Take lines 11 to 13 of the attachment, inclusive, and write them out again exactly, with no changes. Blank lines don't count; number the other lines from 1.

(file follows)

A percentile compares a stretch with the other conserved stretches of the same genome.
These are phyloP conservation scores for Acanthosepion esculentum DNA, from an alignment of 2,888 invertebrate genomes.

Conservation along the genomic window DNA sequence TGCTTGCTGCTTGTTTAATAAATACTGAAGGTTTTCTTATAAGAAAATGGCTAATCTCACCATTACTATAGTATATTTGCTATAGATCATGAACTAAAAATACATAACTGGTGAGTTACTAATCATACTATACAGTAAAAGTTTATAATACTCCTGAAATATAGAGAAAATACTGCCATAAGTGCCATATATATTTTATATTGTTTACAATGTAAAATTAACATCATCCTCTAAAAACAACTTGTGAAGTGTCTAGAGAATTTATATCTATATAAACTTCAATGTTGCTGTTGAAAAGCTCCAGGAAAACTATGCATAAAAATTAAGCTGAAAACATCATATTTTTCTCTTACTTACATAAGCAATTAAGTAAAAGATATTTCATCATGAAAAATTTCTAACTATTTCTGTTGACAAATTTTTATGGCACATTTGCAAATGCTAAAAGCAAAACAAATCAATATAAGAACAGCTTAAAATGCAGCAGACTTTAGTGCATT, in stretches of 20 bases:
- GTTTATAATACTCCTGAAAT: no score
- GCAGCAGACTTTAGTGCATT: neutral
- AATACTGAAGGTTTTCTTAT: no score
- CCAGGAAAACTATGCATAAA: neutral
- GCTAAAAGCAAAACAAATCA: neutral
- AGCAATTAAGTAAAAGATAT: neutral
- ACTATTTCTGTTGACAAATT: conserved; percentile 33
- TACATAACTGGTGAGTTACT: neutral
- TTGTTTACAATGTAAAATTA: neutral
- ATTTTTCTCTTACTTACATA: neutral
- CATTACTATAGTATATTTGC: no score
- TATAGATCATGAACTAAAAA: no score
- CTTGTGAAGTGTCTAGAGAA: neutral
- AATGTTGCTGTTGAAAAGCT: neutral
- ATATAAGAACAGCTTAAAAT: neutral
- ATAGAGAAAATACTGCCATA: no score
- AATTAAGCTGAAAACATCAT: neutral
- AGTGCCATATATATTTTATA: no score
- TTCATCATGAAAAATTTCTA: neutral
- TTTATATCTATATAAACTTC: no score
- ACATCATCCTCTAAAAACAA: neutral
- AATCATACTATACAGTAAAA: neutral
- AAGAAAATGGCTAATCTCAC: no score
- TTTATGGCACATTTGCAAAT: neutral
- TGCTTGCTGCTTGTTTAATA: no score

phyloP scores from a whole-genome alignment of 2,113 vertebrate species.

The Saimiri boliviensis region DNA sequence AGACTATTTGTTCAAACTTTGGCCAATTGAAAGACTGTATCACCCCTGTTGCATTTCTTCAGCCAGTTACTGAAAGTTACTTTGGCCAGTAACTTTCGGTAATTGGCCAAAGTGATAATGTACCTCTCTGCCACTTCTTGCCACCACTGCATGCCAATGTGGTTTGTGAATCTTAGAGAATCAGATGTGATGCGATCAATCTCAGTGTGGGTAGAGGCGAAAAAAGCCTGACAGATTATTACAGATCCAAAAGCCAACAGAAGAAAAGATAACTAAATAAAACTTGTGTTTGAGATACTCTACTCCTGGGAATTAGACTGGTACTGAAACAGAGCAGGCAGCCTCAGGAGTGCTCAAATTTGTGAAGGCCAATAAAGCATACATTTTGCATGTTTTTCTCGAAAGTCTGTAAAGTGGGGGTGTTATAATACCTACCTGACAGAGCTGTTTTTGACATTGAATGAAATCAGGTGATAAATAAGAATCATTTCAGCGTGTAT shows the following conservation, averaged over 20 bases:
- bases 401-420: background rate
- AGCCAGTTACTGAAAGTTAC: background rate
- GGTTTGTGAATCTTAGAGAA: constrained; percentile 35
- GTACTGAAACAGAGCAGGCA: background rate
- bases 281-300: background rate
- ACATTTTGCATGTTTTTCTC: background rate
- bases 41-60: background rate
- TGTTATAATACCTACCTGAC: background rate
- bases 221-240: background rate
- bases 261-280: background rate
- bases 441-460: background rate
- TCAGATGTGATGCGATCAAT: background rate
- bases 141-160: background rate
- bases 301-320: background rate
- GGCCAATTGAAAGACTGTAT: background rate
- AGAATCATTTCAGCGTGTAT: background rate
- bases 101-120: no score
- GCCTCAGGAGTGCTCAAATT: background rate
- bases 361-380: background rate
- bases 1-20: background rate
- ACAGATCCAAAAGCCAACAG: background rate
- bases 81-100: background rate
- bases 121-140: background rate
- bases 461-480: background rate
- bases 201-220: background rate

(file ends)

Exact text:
- TACATAACTGGTGAGTTACT: neutral
- TTGTTTACAATGTAAAATTA: neutral
- ATTTTTCTCTTACTTACATA: neutral